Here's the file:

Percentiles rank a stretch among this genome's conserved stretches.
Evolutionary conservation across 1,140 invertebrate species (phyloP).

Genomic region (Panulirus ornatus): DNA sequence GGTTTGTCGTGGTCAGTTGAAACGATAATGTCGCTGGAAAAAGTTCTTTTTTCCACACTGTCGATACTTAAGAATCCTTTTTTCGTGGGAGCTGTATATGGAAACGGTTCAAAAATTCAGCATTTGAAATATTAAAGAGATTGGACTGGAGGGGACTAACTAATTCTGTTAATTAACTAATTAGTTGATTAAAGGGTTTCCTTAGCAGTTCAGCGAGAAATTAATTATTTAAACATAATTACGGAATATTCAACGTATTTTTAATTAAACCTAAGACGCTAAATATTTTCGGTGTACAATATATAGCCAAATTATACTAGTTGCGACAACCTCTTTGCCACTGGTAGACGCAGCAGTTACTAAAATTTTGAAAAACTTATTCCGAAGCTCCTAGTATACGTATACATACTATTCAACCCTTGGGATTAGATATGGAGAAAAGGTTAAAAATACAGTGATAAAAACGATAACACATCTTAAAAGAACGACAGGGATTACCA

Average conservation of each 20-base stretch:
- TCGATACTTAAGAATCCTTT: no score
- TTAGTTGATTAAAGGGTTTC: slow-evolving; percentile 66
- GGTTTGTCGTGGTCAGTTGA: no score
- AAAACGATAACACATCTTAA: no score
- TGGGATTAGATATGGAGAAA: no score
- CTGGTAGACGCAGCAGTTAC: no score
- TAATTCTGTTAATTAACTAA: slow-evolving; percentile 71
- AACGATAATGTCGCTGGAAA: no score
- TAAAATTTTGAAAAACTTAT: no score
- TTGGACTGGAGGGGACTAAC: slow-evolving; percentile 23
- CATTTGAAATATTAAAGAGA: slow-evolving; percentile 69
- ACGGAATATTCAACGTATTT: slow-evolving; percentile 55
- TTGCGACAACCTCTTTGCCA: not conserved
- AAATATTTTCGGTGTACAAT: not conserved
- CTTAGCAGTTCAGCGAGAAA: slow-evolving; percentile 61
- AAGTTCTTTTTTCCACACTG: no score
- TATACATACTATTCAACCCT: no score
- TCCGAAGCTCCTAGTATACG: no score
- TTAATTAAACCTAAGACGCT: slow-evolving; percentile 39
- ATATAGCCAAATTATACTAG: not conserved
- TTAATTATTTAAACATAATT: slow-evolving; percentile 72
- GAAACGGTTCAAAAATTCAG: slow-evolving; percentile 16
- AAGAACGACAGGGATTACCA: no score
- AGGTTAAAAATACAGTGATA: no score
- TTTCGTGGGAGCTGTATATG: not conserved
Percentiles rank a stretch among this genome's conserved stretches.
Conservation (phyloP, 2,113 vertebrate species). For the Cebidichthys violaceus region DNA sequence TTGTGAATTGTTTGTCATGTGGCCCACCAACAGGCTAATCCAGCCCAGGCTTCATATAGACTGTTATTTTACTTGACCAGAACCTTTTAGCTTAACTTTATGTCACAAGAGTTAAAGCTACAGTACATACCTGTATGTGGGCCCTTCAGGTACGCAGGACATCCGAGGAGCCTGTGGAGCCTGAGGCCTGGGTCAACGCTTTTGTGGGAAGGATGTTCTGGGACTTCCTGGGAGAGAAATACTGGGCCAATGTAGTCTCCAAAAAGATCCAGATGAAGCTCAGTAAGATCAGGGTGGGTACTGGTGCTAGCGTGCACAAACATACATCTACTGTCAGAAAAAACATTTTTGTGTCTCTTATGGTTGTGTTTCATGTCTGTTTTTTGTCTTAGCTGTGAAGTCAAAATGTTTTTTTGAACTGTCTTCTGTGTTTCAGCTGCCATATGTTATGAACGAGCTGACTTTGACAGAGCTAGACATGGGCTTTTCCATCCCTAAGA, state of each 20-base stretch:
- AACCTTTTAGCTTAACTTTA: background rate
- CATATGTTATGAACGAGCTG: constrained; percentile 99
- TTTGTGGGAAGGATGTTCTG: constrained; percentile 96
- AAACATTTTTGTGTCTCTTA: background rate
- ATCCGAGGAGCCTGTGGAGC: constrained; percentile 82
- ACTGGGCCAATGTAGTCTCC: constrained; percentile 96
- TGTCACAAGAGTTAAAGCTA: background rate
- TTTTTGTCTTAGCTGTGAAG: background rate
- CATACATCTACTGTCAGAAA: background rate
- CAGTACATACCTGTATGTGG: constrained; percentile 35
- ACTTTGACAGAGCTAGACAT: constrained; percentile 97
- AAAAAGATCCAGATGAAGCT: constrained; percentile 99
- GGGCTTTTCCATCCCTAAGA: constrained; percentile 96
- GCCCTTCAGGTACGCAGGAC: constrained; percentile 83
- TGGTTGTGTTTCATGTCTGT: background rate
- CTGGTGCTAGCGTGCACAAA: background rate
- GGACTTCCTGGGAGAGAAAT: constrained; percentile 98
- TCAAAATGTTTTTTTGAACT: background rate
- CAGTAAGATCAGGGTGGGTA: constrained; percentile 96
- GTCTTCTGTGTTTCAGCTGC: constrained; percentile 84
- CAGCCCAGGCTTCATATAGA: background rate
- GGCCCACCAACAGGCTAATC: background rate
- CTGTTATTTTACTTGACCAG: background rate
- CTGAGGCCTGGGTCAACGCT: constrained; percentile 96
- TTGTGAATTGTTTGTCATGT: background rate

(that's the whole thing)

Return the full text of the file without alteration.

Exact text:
Percentiles rank a stretch among this genome's conserved stretches.
Evolutionary conservation across 1,140 invertebrate species (phyloP).

Genomic region (Panulirus ornatus): DNA sequence GGTTTGTCGTGGTCAGTTGAAACGATAATGTCGCTGGAAAAAGTTCTTTTTTCCACACTGTCGATACTTAAGAATCCTTTTTTCGTGGGAGCTGTATATGGAAACGGTTCAAAAATTCAGCATTTGAAATATTAAAGAGATTGGACTGGAGGGGACTAACTAATTCTGTTAATTAACTAATTAGTTGATTAAAGGGTTTCCTTAGCAGTTCAGCGAGAAATTAATTATTTAAACATAATTACGGAATATTCAACGTATTTTTAATTAAACCTAAGACGCTAAATATTTTCGGTGTACAATATATAGCCAAATTATACTAGTTGCGACAACCTCTTTGCCACTGGTAGACGCAGCAGTTACTAAAATTTTGAAAAACTTATTCCGAAGCTCCTAGTATACGTATACATACTATTCAACCCTTGGGATTAGATATGGAGAAAAGGTTAAAAATACAGTGATAAAAACGATAACACATCTTAAAAGAACGACAGGGATTACCA

Average conservation of each 20-base stretch:
- TCGATACTTAAGAATCCTTT: no score
- TTAGTTGATTAAAGGGTTTC: slow-evolving; percentile 66
- GGTTTGTCGTGGTCAGTTGA: no score
- AAAACGATAACACATCTTAA: no score
- TGGGATTAGATATGGAGAAA: no score
- CTGGTAGACGCAGCAGTTAC: no score
- TAATTCTGTTAATTAACTAA: slow-evolving; percentile 71
- AACGATAATGTCGCTGGAAA: no score
- TAAAATTTTGAAAAACTTAT: no score
- TTGGACTGGAGGGGACTAAC: slow-evolving; percentile 23
- CATTTGAAATATTAAAGAGA: slow-evolving; percentile 69
- ACGGAATATTCAACGTATTT: slow-evolving; percentile 55
- TTGCGACAACCTCTTTGCCA: not conserved
- AAATATTTTCGGTGTACAAT: not conserved
- CTTAGCAGTTCAGCGAGAAA: slow-evolving; percentile 61
- AAGTTCTTTTTTCCACACTG: no score
- TATACATACTATTCAACCCT: no score
- TCCGAAGCTCCTAGTATACG: no score
- TTAATTAAACCTAAGACGCT: slow-evolving; percentile 39
- ATATAGCCAAATTATACTAG: not conserved
- TTAATTATTTAAACATAATT: slow-evolving; percentile 72
- GAAACGGTTCAAAAATTCAG: slow-evolving; percentile 16
- AAGAACGACAGGGATTACCA: no score
- AGGTTAAAAATACAGTGATA: no score
- TTTCGTGGGAGCTGTATATG: not conserved
Percentiles rank a stretch among this genome's conserved stretches.
Conservation (phyloP, 2,113 vertebrate species). For the Cebidichthys violaceus region DNA sequence TTGTGAATTGTTTGTCATGTGGCCCACCAACAGGCTAATCCAGCCCAGGCTTCATATAGACTGTTATTTTACTTGACCAGAACCTTTTAGCTTAACTTTATGTCACAAGAGTTAAAGCTACAGTACATACCTGTATGTGGGCCCTTCAGGTACGCAGGACATCCGAGGAGCCTGTGGAGCCTGAGGCCTGGGTCAACGCTTTTGTGGGAAGGATGTTCTGGGACTTCCTGGGAGAGAAATACTGGGCCAATGTAGTCTCCAAAAAGATCCAGATGAAGCTCAGTAAGATCAGGGTGGGTACTGGTGCTAGCGTGCACAAACATACATCTACTGTCAGAAAAAACATTTTTGTGTCTCTTATGGTTGTGTTTCATGTCTGTTTTTTGTCTTAGCTGTGAAGTCAAAATGTTTTTTTGAACTGTCTTCTGTGTTTCAGCTGCCATATGTTATGAACGAGCTGACTTTGACAGAGCTAGACATGGGCTTTTCCATCCCTAAGA, state of each 20-base stretch:
- AACCTTTTAGCTTAACTTTA: background rate
- CATATGTTATGAACGAGCTG: constrained; percentile 99
- TTTGTGGGAAGGATGTTCTG: constrained; percentile 96
- AAACATTTTTGTGTCTCTTA: background rate
- ATCCGAGGAGCCTGTGGAGC: constrained; percentile 82
- ACTGGGCCAATGTAGTCTCC: constrained; percentile 96
- TGTCACAAGAGTTAAAGCTA: background rate
- TTTTTGTCTTAGCTGTGAAG: background rate
- CATACATCTACTGTCAGAAA: background rate
- CAGTACATACCTGTATGTGG: constrained; percentile 35
- ACTTTGACAGAGCTAGACAT: constrained; percentile 97
- AAAAAGATCCAGATGAAGCT: constrained; percentile 99
- GGGCTTTTCCATCCCTAAGA: constrained; percentile 96
- GCCCTTCAGGTACGCAGGAC: constrained; percentile 83
- TGGTTGTGTTTCATGTCTGT: background rate
- CTGGTGCTAGCGTGCACAAA: background rate
- GGACTTCCTGGGAGAGAAAT: constrained; percentile 98
- TCAAAATGTTTTTTTGAACT: background rate
- CAGTAAGATCAGGGTGGGTA: constrained; percentile 96
- GTCTTCTGTGTTTCAGCTGC: constrained; percentile 84
- CAGCCCAGGCTTCATATAGA: background rate
- GGCCCACCAACAGGCTAATC: background rate
- CTGTTATTTTACTTGACCAG: background rate
- CTGAGGCCTGGGTCAACGCT: constrained; percentile 96
- TTGTGAATTGTTTGTCATGT: background rate